Plants of the Week: November 7

Plants of the Week: November 7

salvia-waverly-entrance-garden-1-jwcSalvia is the largest genus of plants in the mint family, Lamiaceae, with nearly 1,000 species of annuals, shrubs, and herbaceous perennials. Commonly referred to as sage, the genus is distributed throughout the Old World and the Americas. Salvia ‘Waverly’ is but one sage currently putting on a spectacular floral display. Flowers by the Sea, a purveyor of Salvia based in California, has this to say about the Waverly sage:

“This is a tender, woody shrub that may remain evergreen or a herbaceous perennial that dies to ground, depending on the winter temperatures where you live. First called “Mark’s Mystery White,” this long-blooming, sun-loving plant can tolerate some shade. It appears to be related to Mexican Bush sage (S. leucantha), but it’s likely we’ll never know all the details of its heritage. A pale pink to lavender blush adds delicate color to the white flowers of Waverly Sage, which are supported by plum-colored calyces. Its mid-green leaves are lance shaped and veined. Waverly Sage has a fountain-like form with long stems that rise up from the base and then arch downward. Height varies depending, once again, on local growing conditions. On our farm, it tends to reach about four feet high and six feet wide. However, it does well in a large container. Deer avoid this shrub, which is popular with butterflies, honeybees, and hummingbirds. Heat tolerant and drought resistant, it is a great choice for dry landscapes.” Photo credit: J. Coceano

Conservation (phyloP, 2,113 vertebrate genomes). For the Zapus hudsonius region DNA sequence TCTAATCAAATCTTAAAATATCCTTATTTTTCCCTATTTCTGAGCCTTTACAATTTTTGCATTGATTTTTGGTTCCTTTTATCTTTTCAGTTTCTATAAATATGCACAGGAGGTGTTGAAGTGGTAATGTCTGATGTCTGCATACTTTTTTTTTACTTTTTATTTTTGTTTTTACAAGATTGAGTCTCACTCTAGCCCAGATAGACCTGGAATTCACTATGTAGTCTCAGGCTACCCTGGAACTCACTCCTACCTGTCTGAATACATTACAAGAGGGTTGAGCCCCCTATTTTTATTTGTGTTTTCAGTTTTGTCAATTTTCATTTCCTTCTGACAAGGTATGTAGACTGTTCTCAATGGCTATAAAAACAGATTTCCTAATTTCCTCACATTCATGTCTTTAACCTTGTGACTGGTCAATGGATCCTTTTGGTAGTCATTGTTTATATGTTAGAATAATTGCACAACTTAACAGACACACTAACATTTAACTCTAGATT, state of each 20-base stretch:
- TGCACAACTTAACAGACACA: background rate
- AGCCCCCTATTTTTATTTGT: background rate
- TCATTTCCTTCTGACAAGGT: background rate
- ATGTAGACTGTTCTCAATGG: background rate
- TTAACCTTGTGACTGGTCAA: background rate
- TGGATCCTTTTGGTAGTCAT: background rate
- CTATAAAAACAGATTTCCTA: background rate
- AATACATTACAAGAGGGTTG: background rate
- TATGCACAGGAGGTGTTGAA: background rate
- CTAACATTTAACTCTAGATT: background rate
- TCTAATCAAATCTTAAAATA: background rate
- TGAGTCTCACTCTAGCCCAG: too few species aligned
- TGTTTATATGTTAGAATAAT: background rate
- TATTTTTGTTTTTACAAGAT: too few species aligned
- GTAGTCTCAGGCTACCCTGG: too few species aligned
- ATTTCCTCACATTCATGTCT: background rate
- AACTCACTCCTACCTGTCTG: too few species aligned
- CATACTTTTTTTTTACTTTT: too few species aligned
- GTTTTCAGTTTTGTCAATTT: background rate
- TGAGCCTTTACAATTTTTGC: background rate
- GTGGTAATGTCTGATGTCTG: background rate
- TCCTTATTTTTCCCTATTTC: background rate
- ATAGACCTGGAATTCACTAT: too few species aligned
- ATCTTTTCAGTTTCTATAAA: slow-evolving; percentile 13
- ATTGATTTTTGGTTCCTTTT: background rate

magnolia-x-loebneri-white-rose-fall-color-4-jwcMagnolia isn’t a genus that comes to mind when thinking about good, reliable fall color. There are, however, a few exceptions. Magnolia x loebneri ‘White Rose’ is such an exception with brilliant yellow fall foliage. This seedling selection of Magnolia ‘Ballerina’ sports fragrant pure white flowers in early spring.  Numerous, tightly bunched tepals give a look reminiscent of small gardenias or roses. A specimen, planted by the Swarthmore Class of 2015 can be seen behind the Terry Shane Teaching Garden near McCabe Library. Photo credit: J. Coceano

hamamelis-virginiana-in-bloom-along-crum-creek-6-jwcYou may catch a sweet and distinct scent walking along the Crum Creek at this time of year. As you scan the woodland it might be hard to visually pinpoint the source of the fragrance; competing hues and shades of yellow, gold, and orange mask the small but pleasantly pungent flowers of our native witch hazel, Hamamelis virginiana. This fall-blooming, deciduous shrub or small tree is found throughout the woodlands, forest margins, and stream banks of eastern North America. Typically growing 15-20’ tall with a similar spread in cultivation, this witch hazel can reach 30’ tall in its native habitat. Stem-hugging clusters of fragrant, bright yellow flowers, each with four crinkly, ribbon-shaped petals, appear along the branches from October to December. Photo credit: J. Coceano

Josh Coceano
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